New Delhi: The Union government will remove a 60% import duty on up to 1 million tonnes of white sugar for the next four months, government and trade sources said, and will also drop a requirement that raw sugar only be imported for re-export.
The Cabinet decision comes two months after the world’s biggest consumer of the sweetener waived tariffs on raw sugar imports, a response to a smaller-than-expected domestic crop.
“It has been decided that both white sugar imports and waiving the export obligation of imports of raw sugar will remain in vogue till 31 July,” a senior trade official told Reuters, requesting anonymity because the information isn’t public.
The measures, which could boost global prices in a market already in a steep deficit, require formal approval from the Election Commission, which guards against populist moves meant to win votes.
India goes to polls this month and elections will end next month.
Approval is likely, and could come as soon as later on Friday, a government source said, while traders said the commission’s go ahead was a formality.
“The Cabinet has cleared the proposal on allowing tax free white sugar imports. In all probability, we expect the Election Commission will give its nod soon,” Vinay Kumar, managing director of the National Federation of Cooperative Sugar Factories Ltd, said.
A government spokeswoman declined to comment, saying the Cabinet decision would be made public on Monday.
Three state-run trading firms and a farmers’ cooperative -- the State Trading Corp of India Ltd, MMTC , PEC and National Agriculture Cooperative Marketing Federation of India (NAFED) -- would be allowed to import up to one million tonnes of white sugar tax-free, a top government official said.
That’s less than the 2 million tonnes that an industry official had earlier suggested, but enough to make waves in the world sugar market, already unnerved by India’s swing from exporter to importer.
Analysts have in the last month been hiking their forecasts for the 2008-09 sugar deficit, with Morgan Stanley raising its expected shortfall to 7.9 million tonnes from 1.8 million, and F.O. Licht to 4.4 million tonnes from 2 million.
Sugar futures markets in New York and London are closed for a holiday, but on Thursday London May white sugar rose $8.60 to $403 ahead of the India announcement.
Imports not a given
Many analysts and traders had written off the idea that India would open up to white sugar imports after domestic prices began to retreat from highs earlier this year, and government officials had also began to downplay the idea in recent weeks.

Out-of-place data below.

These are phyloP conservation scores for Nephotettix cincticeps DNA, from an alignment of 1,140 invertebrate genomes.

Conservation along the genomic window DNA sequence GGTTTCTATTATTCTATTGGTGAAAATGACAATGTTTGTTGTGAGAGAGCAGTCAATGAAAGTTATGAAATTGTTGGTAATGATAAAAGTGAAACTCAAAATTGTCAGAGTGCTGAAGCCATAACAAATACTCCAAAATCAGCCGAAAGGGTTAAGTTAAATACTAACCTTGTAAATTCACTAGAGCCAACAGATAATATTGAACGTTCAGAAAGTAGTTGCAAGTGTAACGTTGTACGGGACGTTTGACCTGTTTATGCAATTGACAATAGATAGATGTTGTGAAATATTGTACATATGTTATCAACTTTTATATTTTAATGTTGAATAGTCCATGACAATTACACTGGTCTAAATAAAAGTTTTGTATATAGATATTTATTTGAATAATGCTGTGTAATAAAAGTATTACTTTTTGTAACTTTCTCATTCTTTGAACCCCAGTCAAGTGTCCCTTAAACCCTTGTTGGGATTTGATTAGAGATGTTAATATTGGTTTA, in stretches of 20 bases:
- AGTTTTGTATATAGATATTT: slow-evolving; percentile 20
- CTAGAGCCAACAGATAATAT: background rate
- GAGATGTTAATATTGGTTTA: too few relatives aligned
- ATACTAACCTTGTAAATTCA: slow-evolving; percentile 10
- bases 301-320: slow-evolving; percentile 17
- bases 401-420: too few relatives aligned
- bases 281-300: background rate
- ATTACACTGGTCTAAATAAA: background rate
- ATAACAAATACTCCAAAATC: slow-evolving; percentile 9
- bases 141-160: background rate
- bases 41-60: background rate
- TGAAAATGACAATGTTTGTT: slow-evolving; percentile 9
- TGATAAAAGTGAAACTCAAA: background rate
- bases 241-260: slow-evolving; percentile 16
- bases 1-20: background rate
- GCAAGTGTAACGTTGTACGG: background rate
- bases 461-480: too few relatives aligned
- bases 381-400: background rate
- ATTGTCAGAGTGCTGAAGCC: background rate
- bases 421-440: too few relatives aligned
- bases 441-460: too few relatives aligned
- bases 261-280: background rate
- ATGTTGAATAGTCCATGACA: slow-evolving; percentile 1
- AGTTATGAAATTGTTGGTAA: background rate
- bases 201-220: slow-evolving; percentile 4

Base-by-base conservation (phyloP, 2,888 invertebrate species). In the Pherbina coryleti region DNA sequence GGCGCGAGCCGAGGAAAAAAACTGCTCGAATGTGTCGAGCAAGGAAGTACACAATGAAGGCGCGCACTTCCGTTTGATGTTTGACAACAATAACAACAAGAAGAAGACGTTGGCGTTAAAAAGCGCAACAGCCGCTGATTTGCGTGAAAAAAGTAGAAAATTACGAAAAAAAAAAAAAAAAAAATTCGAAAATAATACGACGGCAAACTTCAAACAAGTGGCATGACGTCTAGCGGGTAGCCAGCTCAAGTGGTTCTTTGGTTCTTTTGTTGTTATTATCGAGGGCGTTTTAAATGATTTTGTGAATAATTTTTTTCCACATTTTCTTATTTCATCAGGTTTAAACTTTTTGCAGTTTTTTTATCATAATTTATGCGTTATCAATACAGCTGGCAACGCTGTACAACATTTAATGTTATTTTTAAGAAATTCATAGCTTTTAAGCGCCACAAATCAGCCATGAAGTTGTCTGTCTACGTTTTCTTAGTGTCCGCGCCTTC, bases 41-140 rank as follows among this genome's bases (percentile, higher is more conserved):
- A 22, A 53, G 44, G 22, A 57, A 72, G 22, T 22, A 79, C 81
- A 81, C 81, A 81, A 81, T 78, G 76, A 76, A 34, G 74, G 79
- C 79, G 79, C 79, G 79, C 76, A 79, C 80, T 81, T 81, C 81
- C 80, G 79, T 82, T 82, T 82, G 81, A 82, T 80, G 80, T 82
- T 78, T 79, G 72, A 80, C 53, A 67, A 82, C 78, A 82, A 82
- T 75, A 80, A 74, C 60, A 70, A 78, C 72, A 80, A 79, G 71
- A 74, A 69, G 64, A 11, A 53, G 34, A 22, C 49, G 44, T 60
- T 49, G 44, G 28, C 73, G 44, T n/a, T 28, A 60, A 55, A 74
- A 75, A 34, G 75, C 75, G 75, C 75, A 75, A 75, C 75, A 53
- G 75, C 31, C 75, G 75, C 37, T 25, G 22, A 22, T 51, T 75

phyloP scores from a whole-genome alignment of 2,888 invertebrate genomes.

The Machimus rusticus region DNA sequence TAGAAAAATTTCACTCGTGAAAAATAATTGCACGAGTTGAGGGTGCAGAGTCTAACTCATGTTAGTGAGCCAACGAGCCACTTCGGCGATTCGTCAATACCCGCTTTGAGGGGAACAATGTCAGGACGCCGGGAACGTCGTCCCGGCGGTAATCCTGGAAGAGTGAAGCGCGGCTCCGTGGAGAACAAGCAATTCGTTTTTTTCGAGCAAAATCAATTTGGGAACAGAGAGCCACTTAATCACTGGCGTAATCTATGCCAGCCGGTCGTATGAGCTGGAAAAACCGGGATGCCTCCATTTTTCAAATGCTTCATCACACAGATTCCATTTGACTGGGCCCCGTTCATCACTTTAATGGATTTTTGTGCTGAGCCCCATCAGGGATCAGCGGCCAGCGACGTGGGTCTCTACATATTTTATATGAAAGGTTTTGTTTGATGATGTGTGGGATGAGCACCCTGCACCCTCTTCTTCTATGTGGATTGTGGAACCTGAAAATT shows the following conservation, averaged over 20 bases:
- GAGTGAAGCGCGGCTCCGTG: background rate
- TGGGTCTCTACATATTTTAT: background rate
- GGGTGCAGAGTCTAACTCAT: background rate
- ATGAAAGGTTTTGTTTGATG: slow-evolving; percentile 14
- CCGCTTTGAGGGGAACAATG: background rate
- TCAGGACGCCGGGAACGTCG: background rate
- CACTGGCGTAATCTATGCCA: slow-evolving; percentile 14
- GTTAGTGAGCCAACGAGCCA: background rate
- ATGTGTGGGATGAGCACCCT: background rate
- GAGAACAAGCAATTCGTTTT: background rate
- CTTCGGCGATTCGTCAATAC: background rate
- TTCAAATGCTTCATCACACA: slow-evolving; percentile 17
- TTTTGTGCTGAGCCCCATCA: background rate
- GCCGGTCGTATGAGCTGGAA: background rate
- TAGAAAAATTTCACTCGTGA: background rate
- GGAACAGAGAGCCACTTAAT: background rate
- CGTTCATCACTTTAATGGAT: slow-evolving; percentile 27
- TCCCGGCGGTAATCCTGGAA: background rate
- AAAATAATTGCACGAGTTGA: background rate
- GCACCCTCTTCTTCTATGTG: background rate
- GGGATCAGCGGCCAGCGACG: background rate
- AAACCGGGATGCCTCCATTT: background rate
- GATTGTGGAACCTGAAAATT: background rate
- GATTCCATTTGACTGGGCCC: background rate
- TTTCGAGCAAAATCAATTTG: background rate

But prices climbed recently, rising 7% over the last 11 sessions, after a top industry official said the domestic crop would fall to 14.2 million tonnes in 2008-09, down 8.4% from previous estimates.
This is well short of output of 26.5 million tonnes last year and also of estimated consumption of 23.5 million, but even with the shortfall, traders say it will be difficult for state-run firms to import whites without government support.
“They will not be able to make even a little money. Why Will they import? Subsidy is a must for them,” said Mukesh Kuwadia, secretary general of the Bombay Sugar Merchants Association Ltd.
Kuwadia said the landed cost of imported white sugar would be Rs2,150 per 100 kg, almost equal to the ex-mill price, leaving no scope for firms to earn even a small profit.
A senior official with a leading sugar firm said the decision would cap rising sugar prices but not reverse the recent gains.
“In terms of psychological impact, yes there will be some impact. Prices will be capped. That is all I expect,” he said.
Traders from the western state of Maharashtra, the top producer, say prices in the physical markets have fallen by about Rs15 rupees 100 kg on Friday, from Rs2,250 per 100 kg on Thursday.
Trade officials expect raw sugar imports to rise.
Indian mills have so far contracted to import about one million tonnes of raws and could buy another 500,000-700,000 tonnes before the end of the season in September, said Kuwadia.
“Raw sugar imports are anyway favoured as it is cheaper at $270-$280 per tonne than white sugar which is available at $360-$390 per tonne,” he said.